In Pakistan, Roberts (1997) reported that the grey wolf lives in dens in the Indus plains, excavated by itself usually on the side of sand hills or under tree roots. It occupies natural caves in mountain areas or excavates dens under rocks. The species ascends from the province of Balochistan to Gilgit, Chitral, and Baltistan in the north into Pakistan’s mountain regions (Roberts, 1997). It lives in open plains, semi-arid grasslands, scrublands and pastures, and is also distributed throughout the country in numerous protected areas, including Hingol National Park, Hazarganj Chiltan National Park, Cholistan, Lal-Sohanra National Park, Kirthar National Park, and Chumbi Surla Wildlife Sanctuary (probably extirpated from this sanctuary now), Swat and Kalam areas, and South Waziristan (IUCN, 2003; Hamid et al., 2019). Today, the grey wolf has become scarce throughout the Indus plains, but occurs in Cholistan and Tharparker, mostly in extensive desert regions (Roberts, 1997).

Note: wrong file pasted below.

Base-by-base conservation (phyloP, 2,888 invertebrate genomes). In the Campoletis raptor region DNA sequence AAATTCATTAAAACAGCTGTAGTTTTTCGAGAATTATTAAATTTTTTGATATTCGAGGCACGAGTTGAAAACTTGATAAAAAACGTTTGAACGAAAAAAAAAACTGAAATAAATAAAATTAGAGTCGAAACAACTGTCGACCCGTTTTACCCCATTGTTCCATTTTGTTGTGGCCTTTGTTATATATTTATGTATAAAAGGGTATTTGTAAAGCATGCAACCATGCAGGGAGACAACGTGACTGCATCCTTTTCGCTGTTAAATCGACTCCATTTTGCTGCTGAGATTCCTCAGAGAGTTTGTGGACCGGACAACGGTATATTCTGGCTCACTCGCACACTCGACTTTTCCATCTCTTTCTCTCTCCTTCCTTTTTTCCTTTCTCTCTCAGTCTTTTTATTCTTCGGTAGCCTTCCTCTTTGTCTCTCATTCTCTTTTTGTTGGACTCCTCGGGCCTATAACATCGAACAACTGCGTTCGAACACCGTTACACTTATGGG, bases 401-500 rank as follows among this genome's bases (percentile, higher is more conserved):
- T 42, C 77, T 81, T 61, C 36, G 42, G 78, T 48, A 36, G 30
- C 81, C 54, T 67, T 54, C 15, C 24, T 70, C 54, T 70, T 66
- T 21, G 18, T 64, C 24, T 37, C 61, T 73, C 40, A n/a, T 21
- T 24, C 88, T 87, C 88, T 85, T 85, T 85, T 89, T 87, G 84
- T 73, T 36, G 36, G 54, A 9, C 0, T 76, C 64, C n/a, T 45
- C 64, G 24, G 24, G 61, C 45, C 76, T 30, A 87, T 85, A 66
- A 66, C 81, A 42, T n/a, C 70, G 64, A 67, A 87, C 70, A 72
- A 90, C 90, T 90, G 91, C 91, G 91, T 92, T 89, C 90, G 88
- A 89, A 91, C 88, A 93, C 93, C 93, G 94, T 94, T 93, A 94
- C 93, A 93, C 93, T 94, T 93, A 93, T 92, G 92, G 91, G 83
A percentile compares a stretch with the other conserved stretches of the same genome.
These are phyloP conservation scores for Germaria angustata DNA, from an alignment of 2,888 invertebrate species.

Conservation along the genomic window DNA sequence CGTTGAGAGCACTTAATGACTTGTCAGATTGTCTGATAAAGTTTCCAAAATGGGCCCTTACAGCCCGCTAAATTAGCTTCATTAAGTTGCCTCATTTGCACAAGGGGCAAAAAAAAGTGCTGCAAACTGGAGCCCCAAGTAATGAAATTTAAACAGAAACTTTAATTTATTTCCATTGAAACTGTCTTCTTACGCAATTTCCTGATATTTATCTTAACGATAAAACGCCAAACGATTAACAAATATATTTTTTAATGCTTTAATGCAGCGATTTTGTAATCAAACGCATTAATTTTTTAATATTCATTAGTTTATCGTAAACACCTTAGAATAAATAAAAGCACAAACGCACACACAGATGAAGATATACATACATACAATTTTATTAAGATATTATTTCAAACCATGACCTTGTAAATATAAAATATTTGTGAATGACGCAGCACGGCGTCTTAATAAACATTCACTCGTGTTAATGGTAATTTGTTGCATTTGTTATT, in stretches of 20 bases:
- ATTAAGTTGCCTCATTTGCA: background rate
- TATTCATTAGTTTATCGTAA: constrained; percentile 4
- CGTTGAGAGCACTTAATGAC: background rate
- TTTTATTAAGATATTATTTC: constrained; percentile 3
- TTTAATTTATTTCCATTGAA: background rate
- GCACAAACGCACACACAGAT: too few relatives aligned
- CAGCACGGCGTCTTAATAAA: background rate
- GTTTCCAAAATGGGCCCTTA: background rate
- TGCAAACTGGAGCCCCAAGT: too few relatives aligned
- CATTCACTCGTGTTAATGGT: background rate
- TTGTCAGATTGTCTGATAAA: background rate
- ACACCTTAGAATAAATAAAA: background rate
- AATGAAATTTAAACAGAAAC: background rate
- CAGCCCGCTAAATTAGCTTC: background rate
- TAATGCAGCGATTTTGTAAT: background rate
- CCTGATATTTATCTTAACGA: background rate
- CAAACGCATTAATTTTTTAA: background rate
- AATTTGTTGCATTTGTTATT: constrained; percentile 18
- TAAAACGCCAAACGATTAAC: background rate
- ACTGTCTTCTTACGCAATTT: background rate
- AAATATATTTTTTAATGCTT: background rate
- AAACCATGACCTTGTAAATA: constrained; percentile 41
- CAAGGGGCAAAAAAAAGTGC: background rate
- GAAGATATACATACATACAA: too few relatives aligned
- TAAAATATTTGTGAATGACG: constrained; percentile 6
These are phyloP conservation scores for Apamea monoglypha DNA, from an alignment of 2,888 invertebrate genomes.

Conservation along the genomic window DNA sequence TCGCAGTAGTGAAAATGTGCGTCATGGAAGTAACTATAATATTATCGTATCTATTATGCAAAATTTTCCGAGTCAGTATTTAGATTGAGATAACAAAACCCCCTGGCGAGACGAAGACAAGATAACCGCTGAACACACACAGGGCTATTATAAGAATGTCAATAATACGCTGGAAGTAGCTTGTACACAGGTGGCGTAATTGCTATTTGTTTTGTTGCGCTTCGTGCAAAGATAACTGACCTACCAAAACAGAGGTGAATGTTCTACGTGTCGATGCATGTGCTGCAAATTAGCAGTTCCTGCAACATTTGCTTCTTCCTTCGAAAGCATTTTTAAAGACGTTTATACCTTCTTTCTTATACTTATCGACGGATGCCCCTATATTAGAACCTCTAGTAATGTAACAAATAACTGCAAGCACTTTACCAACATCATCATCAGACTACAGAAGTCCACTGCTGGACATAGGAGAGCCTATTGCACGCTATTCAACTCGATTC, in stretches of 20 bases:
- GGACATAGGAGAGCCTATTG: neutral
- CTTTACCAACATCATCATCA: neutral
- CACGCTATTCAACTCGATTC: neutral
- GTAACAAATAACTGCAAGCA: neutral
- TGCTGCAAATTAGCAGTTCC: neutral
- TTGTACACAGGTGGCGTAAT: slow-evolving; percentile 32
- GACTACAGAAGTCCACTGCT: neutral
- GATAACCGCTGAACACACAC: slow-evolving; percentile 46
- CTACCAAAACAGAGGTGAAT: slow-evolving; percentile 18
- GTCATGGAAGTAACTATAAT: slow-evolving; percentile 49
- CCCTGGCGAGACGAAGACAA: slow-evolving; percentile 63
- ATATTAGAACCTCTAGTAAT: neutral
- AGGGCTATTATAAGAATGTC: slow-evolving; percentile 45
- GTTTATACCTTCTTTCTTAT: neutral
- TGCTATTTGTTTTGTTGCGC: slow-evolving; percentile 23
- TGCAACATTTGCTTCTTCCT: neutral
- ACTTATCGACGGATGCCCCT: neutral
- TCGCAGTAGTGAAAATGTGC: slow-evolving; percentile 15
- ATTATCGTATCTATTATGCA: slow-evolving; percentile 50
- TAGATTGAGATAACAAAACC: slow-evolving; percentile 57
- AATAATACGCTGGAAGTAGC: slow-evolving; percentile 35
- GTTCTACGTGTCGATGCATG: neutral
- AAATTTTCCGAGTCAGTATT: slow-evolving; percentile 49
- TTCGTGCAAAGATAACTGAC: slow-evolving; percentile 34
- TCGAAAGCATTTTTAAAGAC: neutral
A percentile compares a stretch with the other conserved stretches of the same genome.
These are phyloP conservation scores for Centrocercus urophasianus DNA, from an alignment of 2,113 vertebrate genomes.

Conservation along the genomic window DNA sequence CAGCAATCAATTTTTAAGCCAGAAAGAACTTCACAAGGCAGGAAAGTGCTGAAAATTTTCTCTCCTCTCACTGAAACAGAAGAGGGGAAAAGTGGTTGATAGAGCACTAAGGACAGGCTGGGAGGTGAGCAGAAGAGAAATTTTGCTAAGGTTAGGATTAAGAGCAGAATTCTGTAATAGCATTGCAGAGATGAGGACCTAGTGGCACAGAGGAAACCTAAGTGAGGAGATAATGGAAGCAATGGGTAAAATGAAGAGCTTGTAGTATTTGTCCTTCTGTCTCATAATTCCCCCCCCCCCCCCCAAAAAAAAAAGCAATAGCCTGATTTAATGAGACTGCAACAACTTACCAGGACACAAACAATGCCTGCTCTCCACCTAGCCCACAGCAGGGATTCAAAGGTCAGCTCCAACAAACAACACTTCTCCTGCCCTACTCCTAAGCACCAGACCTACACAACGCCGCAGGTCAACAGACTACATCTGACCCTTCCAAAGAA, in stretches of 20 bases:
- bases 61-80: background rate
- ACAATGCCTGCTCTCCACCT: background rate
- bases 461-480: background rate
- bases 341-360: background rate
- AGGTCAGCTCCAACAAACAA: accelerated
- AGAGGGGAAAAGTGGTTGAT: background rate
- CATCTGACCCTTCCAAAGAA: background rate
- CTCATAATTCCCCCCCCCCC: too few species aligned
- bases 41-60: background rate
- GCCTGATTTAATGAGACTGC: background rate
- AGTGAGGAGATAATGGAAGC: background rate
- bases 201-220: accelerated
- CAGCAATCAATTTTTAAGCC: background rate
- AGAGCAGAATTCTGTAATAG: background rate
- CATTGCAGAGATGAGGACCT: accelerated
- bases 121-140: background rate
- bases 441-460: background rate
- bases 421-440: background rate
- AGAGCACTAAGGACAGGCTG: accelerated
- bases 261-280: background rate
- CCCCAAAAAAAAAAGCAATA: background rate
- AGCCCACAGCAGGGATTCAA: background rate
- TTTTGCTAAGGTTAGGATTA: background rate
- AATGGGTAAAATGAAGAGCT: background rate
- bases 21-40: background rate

In Pakistan, only a couple of studies have been conducted in the past focusing on grey wolf occurrence, mainly in the Northern Pakistan. In the Salt Range area of Punjab province, grey wolf population was reported to be occurring in small fragments of scrub forests and with an estimated six individuals across a study area of 88.36 km2 within Lehri Nature Park (Saad et al., 2015). Similarly, Hamid et al. (2019) have reported prey species of grey wolf from Southern Waziristan area. Khan et al. (2020) reported an estimated population density of 0.45 wolves /km2 in Mahoodand valley of Kalam, Swat District, and showed that wolf diet in Kalam valley consisted of five domestic and eight wild prey species, major share being from livestock.